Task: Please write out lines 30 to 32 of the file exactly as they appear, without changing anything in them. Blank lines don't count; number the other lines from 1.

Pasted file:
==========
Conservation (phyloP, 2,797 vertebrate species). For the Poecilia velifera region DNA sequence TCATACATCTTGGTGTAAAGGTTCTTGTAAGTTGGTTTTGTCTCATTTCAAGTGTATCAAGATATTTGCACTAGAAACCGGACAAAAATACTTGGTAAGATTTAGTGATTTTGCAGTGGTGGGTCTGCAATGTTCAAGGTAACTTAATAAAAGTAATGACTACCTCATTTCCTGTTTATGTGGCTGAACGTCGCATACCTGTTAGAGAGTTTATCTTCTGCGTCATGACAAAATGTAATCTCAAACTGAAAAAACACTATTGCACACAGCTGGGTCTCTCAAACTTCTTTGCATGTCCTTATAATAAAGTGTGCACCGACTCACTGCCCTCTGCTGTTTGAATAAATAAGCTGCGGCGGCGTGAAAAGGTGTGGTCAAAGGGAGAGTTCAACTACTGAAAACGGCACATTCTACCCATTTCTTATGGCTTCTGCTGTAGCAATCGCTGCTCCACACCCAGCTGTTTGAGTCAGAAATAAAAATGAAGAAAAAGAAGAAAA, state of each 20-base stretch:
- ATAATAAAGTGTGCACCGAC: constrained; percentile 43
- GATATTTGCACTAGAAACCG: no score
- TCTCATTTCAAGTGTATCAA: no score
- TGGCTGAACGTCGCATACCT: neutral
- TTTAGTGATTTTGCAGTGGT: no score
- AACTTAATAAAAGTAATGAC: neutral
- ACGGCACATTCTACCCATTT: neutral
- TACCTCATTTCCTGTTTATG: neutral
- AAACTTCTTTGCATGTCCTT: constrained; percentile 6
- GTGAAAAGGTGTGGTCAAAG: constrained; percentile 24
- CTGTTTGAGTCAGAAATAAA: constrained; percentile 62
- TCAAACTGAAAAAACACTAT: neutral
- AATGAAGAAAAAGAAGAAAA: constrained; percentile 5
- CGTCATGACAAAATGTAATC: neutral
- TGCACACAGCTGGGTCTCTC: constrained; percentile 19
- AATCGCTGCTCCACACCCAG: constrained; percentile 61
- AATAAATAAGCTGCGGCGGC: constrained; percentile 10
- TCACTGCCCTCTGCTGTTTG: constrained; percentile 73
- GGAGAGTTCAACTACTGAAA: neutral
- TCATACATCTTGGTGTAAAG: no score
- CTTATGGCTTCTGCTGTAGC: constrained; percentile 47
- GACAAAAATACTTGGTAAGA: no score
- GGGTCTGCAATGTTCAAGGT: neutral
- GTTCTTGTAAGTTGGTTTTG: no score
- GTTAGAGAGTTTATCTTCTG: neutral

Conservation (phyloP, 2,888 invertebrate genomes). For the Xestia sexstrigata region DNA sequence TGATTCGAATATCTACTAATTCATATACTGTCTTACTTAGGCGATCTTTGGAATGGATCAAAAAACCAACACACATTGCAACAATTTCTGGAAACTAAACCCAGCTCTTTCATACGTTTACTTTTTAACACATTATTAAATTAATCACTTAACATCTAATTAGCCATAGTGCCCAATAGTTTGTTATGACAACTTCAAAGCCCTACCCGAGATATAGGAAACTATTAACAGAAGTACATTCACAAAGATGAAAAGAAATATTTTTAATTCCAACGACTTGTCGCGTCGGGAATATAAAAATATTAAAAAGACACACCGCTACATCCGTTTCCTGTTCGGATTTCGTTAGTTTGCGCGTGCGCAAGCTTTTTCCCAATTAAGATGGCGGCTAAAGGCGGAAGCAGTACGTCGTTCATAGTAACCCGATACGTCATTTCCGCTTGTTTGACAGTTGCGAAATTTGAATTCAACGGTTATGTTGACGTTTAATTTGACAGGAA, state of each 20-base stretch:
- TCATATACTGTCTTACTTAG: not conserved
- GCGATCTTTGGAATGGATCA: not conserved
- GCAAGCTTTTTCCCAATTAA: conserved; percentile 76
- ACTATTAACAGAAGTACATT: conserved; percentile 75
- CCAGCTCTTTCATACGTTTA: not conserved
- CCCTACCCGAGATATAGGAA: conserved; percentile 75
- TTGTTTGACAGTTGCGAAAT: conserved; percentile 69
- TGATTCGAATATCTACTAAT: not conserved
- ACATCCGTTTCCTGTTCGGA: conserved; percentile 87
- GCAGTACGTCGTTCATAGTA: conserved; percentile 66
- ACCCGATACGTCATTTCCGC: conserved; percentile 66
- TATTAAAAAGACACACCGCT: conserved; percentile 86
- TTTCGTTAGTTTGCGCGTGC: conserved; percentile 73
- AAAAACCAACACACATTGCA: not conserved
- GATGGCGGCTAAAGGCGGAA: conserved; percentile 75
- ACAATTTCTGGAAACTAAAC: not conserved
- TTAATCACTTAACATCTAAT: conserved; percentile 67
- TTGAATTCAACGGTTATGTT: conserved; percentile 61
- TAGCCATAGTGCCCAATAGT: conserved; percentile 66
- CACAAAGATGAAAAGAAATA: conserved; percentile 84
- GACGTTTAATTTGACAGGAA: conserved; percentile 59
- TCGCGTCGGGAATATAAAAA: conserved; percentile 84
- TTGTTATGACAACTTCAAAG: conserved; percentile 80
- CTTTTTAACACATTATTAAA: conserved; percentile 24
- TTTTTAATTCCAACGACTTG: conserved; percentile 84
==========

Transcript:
- GCAAGCTTTTTCCCAATTAA: conserved; percentile 76
- ACTATTAACAGAAGTACATT: conserved; percentile 75
- CCAGCTCTTTCATACGTTTA: not conserved